I don't know what the comments were, but one thing I'm sure of is that they weren't silly at all. The business of publishing is a serious one, and if an agent bothers to give feedback - which they had no obligation to - then you can be certain that all their comments are serious rather than frivolous. This doesn't make them right, but it does mean they won't be silly.
The trick is to work out where the comments are coming from. Why do they seem "silly" - or irrelevant, misjudged, inaccurate, off-beat, ridiculous? What are the comments telling you about your writing? It's obviously not as clear as you think it is, not when someone has got it so wrong. What are their suggestions indicating you address? If you disagree with those suggestions, then ask yourself why? Work backwards and find out if there is an underlying problem.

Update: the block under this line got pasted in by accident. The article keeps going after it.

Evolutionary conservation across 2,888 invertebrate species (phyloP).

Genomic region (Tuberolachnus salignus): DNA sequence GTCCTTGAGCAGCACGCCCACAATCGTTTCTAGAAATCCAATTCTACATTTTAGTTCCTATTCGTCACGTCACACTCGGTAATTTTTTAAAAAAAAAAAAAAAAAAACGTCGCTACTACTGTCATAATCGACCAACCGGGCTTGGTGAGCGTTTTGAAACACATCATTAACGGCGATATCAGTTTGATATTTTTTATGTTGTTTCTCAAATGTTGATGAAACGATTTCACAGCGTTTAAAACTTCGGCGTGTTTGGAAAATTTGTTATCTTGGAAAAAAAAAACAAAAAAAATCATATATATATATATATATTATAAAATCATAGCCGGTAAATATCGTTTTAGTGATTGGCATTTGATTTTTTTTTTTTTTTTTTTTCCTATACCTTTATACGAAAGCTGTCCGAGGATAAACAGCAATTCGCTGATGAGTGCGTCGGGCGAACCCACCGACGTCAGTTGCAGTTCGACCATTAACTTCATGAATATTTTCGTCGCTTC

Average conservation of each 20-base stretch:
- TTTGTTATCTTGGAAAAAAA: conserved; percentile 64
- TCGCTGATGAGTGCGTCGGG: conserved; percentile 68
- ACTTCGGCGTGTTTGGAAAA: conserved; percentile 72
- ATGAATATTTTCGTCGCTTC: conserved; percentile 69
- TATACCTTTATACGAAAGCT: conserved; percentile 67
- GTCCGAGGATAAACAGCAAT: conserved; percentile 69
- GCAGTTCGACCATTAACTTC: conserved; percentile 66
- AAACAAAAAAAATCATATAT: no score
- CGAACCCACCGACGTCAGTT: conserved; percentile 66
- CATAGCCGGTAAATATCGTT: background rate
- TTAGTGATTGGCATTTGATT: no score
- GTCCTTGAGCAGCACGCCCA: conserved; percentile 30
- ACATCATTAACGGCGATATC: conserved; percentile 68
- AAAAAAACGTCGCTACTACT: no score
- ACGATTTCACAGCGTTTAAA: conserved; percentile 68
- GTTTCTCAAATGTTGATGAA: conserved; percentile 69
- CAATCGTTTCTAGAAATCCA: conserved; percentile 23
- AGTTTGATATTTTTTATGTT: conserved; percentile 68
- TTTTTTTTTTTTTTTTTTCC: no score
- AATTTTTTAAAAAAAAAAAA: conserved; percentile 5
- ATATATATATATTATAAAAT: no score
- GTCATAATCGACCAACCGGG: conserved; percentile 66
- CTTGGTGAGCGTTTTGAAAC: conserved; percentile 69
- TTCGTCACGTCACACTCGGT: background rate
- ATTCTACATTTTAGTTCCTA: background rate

I sent my first novel out, and one of the suggestions was to strengthen 3 of the 4 viewpoint characters. My reaction was to take the opposite route - ditch 3 of the 4 viewpoint characters, and concentrate on one viewpoint. That was the right choice for me, but it took a "silly" suggestion to make me realise what the underlying problem really was.
NB Sometimes agent suggestions are silly. One agent said that I was wasting my time with the novel and should give up. Maybe they were right and not so silly, but here I am, still writing...